In the spring of 1993, seventeen doctoral degreegranting institutions received grants to create model Preparing Future Faculty programs that would introduce graduate students to faculty life in a variety of campus environments. Each institution developed its own university-wide program based on their individual interests, needs, and opportunities. Institutions were given broad guidelines and were urged to plan their programs in accordance with their students stage of development, to include mentoring in teaching, and to provide personal experience in various institutional settings. In 1998, PFF began collaborating with disciplinary associations in the hard sciences and mathematics to develop departmentally based programs that would build on the initial pilot programs. With support from the National Science Foundation, PFF developed collaborations with the American Chemical Society, the Mathematical Association of America, and the Special Interest Group on Computer Science Education. In 1999, PFF expanded to include departmental programs in the humanities and social sciences. Thats where the American Psychological Association
(APA) got involved. APA conducted a competition to select doctoral departments to participate in this new category of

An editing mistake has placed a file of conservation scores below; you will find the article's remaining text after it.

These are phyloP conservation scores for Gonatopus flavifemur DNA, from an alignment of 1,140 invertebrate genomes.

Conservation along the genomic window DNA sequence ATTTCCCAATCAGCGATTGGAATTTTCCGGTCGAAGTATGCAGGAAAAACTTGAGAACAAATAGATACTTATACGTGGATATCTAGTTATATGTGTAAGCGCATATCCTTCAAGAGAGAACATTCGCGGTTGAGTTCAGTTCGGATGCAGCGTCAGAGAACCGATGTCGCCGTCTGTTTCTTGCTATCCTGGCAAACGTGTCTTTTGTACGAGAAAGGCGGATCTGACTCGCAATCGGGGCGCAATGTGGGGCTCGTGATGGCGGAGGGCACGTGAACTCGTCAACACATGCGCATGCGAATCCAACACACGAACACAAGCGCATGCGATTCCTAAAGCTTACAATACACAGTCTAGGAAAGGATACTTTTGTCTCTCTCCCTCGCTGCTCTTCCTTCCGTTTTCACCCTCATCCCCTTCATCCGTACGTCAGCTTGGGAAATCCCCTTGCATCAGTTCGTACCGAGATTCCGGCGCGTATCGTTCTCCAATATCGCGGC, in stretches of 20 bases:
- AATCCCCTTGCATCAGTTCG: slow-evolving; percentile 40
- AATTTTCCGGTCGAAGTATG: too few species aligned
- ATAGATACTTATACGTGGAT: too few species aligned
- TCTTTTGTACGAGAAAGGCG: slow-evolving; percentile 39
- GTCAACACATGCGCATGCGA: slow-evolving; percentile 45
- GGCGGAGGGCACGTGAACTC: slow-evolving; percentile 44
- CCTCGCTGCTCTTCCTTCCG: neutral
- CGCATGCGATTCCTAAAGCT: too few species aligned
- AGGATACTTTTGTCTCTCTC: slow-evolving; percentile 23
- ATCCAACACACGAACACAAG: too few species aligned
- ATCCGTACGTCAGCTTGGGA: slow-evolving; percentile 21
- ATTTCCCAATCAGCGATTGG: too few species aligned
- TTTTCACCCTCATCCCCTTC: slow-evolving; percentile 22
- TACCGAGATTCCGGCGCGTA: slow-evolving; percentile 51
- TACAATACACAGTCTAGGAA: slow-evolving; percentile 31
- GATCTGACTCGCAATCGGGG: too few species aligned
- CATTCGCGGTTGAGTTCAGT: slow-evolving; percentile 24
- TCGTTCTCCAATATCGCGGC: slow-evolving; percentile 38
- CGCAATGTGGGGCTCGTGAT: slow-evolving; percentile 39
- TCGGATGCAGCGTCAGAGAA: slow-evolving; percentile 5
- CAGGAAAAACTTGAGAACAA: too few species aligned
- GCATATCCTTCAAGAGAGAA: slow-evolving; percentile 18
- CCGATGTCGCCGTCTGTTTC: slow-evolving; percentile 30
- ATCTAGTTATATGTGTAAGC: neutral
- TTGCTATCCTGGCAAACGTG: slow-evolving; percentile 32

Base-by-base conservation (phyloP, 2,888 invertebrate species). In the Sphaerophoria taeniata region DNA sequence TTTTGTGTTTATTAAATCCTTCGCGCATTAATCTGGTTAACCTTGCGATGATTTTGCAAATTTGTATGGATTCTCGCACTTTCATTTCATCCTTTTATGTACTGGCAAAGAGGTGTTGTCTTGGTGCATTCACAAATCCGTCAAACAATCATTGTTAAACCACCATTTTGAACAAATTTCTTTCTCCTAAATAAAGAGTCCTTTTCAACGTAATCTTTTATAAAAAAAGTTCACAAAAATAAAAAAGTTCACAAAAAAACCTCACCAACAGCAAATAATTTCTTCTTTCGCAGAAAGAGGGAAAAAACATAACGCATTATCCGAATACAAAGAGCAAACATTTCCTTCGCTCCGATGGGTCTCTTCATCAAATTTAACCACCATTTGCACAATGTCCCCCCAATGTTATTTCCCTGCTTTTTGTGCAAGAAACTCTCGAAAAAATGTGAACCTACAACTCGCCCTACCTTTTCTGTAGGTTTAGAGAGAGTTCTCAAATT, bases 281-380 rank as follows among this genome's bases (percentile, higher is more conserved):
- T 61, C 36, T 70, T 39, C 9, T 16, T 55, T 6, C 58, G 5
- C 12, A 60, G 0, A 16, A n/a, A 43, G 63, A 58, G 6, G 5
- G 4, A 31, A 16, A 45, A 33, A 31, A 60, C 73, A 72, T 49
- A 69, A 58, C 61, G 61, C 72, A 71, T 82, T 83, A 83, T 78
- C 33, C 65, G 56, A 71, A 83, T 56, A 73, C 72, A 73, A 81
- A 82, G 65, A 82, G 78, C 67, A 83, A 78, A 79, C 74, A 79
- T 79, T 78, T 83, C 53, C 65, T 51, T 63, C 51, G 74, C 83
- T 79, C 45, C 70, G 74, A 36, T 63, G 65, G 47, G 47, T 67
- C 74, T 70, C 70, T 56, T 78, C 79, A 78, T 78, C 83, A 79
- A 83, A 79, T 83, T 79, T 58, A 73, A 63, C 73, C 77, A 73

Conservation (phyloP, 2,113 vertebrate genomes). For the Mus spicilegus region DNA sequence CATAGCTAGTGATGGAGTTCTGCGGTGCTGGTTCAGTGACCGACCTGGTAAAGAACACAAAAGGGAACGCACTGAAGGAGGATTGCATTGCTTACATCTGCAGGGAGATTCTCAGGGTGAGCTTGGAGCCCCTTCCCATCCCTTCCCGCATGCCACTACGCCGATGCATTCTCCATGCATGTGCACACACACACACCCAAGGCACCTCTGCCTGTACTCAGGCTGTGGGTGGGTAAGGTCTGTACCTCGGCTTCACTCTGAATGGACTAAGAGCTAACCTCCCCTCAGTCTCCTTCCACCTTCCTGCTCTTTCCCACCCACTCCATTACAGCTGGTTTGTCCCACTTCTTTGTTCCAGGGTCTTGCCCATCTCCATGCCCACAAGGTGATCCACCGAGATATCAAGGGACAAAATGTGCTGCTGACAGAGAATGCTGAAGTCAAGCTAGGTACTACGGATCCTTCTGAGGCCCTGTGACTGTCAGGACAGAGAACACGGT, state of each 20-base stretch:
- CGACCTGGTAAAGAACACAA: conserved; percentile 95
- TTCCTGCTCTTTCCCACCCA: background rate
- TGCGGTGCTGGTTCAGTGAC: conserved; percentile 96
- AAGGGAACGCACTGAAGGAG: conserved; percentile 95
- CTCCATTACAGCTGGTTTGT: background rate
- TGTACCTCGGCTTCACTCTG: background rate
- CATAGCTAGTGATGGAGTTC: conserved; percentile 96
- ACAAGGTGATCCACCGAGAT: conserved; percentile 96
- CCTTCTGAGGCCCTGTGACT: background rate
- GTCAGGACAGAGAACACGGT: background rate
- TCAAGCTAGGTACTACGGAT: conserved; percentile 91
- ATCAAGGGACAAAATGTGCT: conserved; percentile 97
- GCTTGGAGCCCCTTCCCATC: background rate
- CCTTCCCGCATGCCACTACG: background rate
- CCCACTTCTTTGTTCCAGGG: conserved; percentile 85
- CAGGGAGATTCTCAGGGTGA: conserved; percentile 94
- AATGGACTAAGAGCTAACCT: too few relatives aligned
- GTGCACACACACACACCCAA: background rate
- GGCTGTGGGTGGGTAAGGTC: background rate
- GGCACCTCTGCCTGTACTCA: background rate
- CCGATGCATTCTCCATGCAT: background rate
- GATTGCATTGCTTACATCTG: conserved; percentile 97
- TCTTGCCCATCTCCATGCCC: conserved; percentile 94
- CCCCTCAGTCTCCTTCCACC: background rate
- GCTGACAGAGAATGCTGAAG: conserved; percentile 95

PFF. Four schools were selected and received support from the APA to implement a PFF program. The four schools were Miami University, University of Georgia, University of ColoradoBoulder, and University of New Hampshire. To date, the following disciplines have established departmental PFF programs:
Biological & Life Sciences
Besides departmental programs or campus-wide versions of PFF programs, many institutions today have developed programs that are comprised of various elements of a PFF program (e.g., mentoring programs, professional development courses). In addition, a number of professional associations support workshops at a variety of schools to prepare graduate students for faculty life issues.
What Exactly is a PFF Program?
A PFF program focuses on the full range of faculty roles and responsibilities subsumed by teaching, research, and service. The nationally recognized PFF programs have three core components: (a) collaboration between the doctoral degreegranting institution and partner institutions, (b) exposure to the duties and experiences of faculty members, and (c) multiple mentors and feedback on research, teaching, and service. PFF programs provide students with opportunities to observe and experience faculty responsibilities at a variety of academic institutions with varying missions, diverse student bodies, and different faculty expectations. The programs sponsored by APA structure their psychology PFF as a 2-year program. During those 2 years, students are exposed to the following:
Partner institutions. Doctoral students learn about a multitude of expectations through exposure to a full range of professional responsibilities at various academic institutions. Through experience at smaller schools, students get a broader picture of the faculty service that is emphasized such as student advising and committee work. This exposure to a variety of institutions enables future faculty to find their fit between their interests and the needs of institutions.
Mentoring. PFF programs include a formalized system of mentoring in all aspects of professional development. Most students benefit from multiple mentors and may have mentors at different institutions in order to provide diverse perspectives on teaching, research, and service.